2021 Best Use of Certified Timber Shortlist

The World Architecture Festival (WAF) has revealed the 2021 Best Use of Certified Timber Shortlist, supported for the third year in a row by Programme for Endorsement of Forest Certification (PEFC). This year’s eight shortlisted projects highlight the work of practices across the world, from Denmark to Tokyo, that push new boundaries in the use of certified timber, in terms of construction, sustainability and aesthetics.

Habour Kiosk by LAAB Architects

This year’s shortlisted projects include The Ariake Gymnastics Centre, a purpose-built venue for the Tokyo Olympic and Paralympic Games, by Nikken Sekkei + Shimizu Corporation. The 12,000-capacity building is defined by a striking timber floating vessel that wraps around it, and extensive timber throughout: a commitment to sustainability and an homage to the district’s historical connection to the timber industry. The shortlist also features the largest cross laminated timber (CLT) building in the United States, and first large-scale mass timber residence hall, Adohi Hall, University of Arkansas by Leers Weinzapfel Associates lead Architects for consortium with Modus Studio and Mackey Mitchell Architects.

This year the eight shortlisted teams will present their projects to the jury, consisting of Keith Bradley of Feilden Clegg Bradley Studios, Carin Smuts of CS Studio Architects, Darryl Condon of HCMA Architecture + Design, and a PEFC representative, before the winning project is announced live on the final day of the festival. The Prize rewards architects and project teams for using certified timber as the main construction material for buildings outstanding in sustainability, innovation, quality or aesthetics.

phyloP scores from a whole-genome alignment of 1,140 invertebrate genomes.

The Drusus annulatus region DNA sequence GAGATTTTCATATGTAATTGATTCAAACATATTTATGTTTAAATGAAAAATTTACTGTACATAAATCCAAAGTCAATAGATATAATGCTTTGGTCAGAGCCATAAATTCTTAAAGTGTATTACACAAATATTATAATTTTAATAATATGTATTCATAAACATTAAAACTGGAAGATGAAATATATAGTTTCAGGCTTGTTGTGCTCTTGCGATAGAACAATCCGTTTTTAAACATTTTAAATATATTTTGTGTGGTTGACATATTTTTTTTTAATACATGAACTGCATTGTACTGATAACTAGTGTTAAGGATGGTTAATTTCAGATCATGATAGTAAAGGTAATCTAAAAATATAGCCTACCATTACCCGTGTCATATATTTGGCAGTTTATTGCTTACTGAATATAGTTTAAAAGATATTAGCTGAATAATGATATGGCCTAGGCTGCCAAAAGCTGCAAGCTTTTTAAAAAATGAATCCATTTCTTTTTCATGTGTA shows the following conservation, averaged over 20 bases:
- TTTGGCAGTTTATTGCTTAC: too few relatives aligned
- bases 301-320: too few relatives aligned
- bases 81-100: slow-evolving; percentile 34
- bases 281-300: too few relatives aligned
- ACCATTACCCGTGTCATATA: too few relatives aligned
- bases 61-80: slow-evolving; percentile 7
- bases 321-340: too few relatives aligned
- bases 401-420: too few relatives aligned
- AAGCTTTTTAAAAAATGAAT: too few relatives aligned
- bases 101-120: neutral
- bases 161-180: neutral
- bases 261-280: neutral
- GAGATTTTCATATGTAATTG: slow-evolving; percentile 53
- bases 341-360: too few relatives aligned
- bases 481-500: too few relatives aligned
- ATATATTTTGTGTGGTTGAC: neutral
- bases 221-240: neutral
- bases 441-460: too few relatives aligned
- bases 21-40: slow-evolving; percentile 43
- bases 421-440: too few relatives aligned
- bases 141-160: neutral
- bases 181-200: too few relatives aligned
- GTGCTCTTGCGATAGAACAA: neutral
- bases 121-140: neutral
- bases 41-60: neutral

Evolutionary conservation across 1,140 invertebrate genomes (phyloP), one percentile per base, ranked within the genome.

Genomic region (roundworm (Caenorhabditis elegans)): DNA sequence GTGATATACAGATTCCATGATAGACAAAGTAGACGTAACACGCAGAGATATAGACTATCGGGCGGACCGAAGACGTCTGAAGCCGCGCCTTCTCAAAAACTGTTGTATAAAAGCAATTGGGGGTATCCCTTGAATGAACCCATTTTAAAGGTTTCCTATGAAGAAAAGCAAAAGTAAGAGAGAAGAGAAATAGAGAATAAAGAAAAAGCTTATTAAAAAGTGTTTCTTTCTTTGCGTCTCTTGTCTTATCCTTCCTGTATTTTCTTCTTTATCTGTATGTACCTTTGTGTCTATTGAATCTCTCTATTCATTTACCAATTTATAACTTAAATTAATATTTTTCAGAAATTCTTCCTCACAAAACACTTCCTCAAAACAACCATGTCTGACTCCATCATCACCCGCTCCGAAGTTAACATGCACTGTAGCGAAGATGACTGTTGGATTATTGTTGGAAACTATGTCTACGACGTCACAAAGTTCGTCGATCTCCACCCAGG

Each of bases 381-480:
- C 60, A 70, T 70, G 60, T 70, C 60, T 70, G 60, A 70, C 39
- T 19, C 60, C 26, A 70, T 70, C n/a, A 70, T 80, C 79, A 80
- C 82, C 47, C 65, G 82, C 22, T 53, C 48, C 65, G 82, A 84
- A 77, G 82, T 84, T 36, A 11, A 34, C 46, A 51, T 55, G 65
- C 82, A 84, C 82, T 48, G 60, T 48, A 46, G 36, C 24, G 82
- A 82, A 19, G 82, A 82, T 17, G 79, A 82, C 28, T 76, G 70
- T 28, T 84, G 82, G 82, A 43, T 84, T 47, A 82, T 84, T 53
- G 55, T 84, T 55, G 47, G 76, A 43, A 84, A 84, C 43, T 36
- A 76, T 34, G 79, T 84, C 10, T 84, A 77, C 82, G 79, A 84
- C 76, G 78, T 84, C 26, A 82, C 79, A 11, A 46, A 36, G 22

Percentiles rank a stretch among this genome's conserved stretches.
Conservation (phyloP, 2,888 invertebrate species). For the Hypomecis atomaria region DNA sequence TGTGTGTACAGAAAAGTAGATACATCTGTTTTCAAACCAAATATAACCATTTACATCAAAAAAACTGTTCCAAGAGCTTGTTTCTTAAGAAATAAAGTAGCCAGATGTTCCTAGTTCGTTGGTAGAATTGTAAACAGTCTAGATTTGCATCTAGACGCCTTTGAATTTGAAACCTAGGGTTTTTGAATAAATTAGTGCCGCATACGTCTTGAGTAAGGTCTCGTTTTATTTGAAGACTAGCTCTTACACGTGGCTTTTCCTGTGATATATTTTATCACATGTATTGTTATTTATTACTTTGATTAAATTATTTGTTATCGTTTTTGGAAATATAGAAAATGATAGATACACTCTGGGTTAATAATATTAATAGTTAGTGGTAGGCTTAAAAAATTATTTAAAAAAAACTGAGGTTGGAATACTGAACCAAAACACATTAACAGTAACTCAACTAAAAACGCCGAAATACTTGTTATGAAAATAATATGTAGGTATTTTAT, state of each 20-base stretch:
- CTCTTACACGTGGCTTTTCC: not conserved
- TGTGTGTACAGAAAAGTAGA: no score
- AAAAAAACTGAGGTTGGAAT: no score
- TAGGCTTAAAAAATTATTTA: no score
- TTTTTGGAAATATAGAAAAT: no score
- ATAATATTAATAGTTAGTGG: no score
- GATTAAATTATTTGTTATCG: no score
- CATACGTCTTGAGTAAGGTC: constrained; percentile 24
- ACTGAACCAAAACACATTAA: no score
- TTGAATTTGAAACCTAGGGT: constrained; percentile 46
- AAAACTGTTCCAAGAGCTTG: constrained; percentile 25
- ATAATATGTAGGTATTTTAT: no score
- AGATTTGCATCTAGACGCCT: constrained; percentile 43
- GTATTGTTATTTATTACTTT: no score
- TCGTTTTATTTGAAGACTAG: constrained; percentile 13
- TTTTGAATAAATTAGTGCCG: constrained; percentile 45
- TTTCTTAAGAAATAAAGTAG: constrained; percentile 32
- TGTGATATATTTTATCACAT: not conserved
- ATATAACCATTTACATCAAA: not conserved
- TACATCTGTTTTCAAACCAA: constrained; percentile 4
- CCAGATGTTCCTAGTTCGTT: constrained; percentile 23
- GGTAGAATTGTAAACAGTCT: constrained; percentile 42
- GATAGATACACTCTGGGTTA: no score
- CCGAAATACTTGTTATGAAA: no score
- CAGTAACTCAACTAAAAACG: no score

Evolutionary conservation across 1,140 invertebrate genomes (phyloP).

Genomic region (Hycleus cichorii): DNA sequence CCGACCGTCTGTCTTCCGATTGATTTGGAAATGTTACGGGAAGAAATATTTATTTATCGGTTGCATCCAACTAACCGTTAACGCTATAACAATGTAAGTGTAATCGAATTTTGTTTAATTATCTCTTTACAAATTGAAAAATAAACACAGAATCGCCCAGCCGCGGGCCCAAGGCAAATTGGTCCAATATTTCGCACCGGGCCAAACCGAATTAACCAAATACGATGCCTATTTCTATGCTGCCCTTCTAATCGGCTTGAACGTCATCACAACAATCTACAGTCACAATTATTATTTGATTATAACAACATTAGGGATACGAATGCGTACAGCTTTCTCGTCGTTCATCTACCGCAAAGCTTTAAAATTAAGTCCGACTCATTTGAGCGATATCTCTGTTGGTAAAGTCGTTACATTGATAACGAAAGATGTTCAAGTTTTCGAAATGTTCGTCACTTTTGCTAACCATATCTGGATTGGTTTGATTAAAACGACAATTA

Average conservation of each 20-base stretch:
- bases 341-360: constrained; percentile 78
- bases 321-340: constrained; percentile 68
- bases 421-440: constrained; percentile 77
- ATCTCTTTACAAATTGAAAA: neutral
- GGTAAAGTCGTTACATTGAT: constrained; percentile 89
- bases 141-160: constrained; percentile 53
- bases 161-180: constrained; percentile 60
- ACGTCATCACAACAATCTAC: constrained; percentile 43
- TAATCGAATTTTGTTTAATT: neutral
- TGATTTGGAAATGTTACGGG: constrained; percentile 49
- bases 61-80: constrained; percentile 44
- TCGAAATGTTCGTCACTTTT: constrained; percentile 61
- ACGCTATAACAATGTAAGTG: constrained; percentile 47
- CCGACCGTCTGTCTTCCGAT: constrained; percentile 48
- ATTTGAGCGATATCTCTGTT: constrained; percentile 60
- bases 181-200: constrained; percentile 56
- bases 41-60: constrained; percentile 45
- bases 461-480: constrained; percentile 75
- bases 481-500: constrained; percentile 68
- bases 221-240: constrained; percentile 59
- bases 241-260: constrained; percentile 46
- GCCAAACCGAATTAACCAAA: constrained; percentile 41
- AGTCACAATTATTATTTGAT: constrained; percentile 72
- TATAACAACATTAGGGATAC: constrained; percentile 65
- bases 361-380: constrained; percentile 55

Climatorium Climate Centre by 3XN

The shortlist also includes an educational climate centre on the west coast of Denmark by 3XN, featuring a wave carved into the façade, clad in light wood, resembling the ribbed hull of a boat. It also features a micro-library designed by Indonesian architects SHAU, a community space constructed from environmentally conscious materials and designed to serve low-income neighbourhoods.

Mon Repos Turtle Center by Kirk

The shortlisted research, conservation and visitor centre dedicated to nesting sea turtles on Mon Repos Beach is an impressive glulam timber structure by KIRK architects. Daramu House in Barangaroo, Sydney, by Tzannes, has a distinctive sculptural form which features an impressive 18m span in timber, pushing the limits of timber construction and making it a world leader in sustainability.

Daramu House by Tzannes

Scion Innovation Hub, Te Whare Nui o Tuteata, is a workplace located on the edge of the redwood forest in Whakarewarewa Forest Park. Its curated exhibition of wood-fibre technology is curated beneath a trio of glulam timber ‘peaks’, making it a cutting-edge showcase for engineered timber, while the Harbour Kiosk in Hong Kong by LAAB Architects features 49 robotic arms behind the profiled timber fins, creating an engaging kinetic piece of public architecture.

Scion Innovation Hub Te Whare Nui o Tuteata by RTA Studio and Irving Smith Architects